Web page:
What Happens After You Get Arrested as a Juvenile in Kansas?
If you have been arrested, it is important for you to understand what comes next. Unfortunately, Kansas’s juvenile justice process is extraordinarily complicated, and this makes it hard to figure out what you can expect – and what you need to do – while your case is pending. To help you begin to navigate the process, here is an overview from Johnson County juvenile lawyer Jerry Merrill:
1. Intake at the Juvenile Intake and Assessment Center (JIAC)
When you are arrested as a juvenile, the police will take you to the Juvenile Intake and Assessment Center (JIAC) in your jurisdiction. You will be asked a series of questions, the JIAC staff will contact your parents, and then you will either be released or taken to a Juvenile Detention Facility depending on the severity of the offense for which you were arrested.
2. Police Questioning
Being arrested is not the same thing as being charged with a crime—this is a step that comes later. In order to determine whether to charge you, the prosecutor’s office needs evidence, and this means that the police need to conduct an investigation. Part of this investigation will involve questioning you about your involvement in the alleged crime.
Prior to questioning you in custody, the police must read your Miranda rights. These include your right to remain silent and your right to speak with an attorney. It is critically important that you exercise both of these rights, as anything you say can be used against you in court.
3. Complaint and Initial Appearance
If the prosecutor’s office decides to charge you, it will file a Complaint, and the court will schedule your Initial Appearance. You will be notified of your court date through the service of a summons. Once you receive a summons, you must make plans to appear at your Initial Appearance with your attorney, as failing to do so can result in a warrant being issued for your arrest and detention.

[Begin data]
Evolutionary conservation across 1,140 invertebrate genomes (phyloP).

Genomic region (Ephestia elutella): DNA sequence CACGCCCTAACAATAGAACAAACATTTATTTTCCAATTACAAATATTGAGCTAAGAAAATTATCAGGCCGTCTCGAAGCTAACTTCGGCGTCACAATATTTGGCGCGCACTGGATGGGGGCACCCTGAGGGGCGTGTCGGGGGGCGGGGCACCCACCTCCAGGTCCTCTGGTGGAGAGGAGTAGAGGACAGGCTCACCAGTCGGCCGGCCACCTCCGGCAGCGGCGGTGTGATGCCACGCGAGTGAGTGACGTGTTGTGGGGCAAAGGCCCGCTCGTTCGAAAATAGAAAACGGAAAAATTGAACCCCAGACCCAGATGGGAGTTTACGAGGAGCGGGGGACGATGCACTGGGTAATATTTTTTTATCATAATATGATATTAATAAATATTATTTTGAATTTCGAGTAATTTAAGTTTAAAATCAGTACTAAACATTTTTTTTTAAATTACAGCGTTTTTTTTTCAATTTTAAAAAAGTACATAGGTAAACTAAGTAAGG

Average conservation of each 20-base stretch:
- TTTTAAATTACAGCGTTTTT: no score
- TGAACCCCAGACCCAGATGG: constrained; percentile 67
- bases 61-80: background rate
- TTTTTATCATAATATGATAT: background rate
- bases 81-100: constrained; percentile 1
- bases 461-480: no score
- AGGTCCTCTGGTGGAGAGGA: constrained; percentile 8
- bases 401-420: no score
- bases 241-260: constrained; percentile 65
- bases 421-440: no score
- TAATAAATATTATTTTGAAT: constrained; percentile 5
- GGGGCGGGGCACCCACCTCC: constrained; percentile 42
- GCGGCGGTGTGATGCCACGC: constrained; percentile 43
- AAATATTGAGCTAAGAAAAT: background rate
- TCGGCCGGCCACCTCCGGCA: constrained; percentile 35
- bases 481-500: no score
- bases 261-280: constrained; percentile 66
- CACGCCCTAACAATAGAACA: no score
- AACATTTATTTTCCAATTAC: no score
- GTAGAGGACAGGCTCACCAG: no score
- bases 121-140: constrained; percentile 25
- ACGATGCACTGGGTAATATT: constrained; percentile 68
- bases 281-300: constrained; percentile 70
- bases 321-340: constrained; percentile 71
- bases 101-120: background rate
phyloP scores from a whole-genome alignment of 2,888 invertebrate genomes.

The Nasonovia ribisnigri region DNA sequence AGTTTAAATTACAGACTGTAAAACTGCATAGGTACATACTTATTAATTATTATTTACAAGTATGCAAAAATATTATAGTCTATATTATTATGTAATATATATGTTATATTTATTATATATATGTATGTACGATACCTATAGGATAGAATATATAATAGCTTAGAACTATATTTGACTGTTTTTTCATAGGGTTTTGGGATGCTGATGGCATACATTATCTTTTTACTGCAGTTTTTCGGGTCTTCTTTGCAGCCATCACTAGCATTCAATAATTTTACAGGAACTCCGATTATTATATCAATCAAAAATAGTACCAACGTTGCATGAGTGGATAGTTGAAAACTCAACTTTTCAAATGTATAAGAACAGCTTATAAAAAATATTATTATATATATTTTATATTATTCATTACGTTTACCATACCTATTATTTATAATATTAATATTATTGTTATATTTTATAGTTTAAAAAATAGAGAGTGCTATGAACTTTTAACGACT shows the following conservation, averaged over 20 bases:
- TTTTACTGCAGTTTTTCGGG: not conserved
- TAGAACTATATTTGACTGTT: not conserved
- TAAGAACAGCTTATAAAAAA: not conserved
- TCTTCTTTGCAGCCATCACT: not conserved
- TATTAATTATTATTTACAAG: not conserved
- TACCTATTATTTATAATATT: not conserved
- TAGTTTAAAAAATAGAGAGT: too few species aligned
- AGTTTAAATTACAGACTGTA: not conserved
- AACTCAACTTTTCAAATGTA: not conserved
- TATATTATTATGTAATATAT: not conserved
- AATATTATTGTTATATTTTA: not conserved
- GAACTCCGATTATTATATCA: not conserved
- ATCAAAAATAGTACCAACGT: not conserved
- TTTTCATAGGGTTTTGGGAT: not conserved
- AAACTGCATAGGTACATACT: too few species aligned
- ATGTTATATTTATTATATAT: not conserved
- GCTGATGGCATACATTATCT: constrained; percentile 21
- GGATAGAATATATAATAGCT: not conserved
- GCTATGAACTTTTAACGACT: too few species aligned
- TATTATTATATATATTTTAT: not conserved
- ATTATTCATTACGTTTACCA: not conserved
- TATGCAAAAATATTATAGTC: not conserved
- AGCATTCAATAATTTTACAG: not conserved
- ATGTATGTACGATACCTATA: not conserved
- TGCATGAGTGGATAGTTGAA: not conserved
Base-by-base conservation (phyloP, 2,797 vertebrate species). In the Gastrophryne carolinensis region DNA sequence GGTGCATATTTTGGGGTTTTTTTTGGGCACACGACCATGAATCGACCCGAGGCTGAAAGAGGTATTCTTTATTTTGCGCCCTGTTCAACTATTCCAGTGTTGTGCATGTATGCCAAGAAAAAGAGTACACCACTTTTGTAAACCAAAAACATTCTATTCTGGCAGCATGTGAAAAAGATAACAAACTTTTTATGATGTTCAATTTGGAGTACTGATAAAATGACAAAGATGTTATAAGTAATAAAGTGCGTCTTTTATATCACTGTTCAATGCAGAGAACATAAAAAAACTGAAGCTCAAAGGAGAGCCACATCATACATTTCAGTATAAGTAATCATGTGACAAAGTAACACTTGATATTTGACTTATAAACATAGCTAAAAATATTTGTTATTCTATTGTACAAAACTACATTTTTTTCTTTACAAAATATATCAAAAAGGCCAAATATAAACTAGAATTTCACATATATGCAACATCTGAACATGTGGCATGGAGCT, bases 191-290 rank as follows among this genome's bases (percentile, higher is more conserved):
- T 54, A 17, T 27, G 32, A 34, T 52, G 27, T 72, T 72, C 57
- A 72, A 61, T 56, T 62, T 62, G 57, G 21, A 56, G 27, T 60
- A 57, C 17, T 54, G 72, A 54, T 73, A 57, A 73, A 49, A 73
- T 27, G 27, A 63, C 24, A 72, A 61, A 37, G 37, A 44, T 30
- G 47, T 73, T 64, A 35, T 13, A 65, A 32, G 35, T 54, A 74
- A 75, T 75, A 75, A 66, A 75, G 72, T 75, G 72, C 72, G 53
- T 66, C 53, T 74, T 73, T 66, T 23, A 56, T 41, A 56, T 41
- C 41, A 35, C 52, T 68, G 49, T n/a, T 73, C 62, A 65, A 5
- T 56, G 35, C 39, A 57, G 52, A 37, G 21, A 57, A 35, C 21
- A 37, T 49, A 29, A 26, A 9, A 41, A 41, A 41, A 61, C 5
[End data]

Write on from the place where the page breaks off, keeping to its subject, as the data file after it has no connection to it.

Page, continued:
4. Diversion, Guilty Plea (and Plea Bargain), or Trial
At this point, you need to make a decision. If this is your first offense and you have been charged with a relatively minor crime, you may be eligible to participate in a diversion program. If you complete the program successfully (which requires effort), your case will not go to trial and your charge will be dismissed.
If you are not eligible for diversion or do not wish to participate in a diversion program, then you can either plead guilty (or “no contest”) or take your case to trial. If you plead guilty, you may be able to mitigate the consequences by negotiating a plea bargain. If you want to fight your charge at trial, then you will need to be able to convince the judge or jury that the prosecutor’s office has not met its burden of proving your guilt beyond a reasonable doubt. Whichever option you choose – pleading guilty or going to trial – you will need an experienced defense attorney to fight on your behalf.
Discuss Your Case with Johnson County Juvenile Lawyer Jerry Merrill
The consequences of being adjudicated delinquent (or found guilty if you are tried as an adult) can have far-reaching consequences for many aspects of your life. In order to protect yourself, you need experienced legal representation. To discuss your case with Johnson County juvenile lawyer Jerry Merrill, call 913-381-2085 or request a free consultation online now.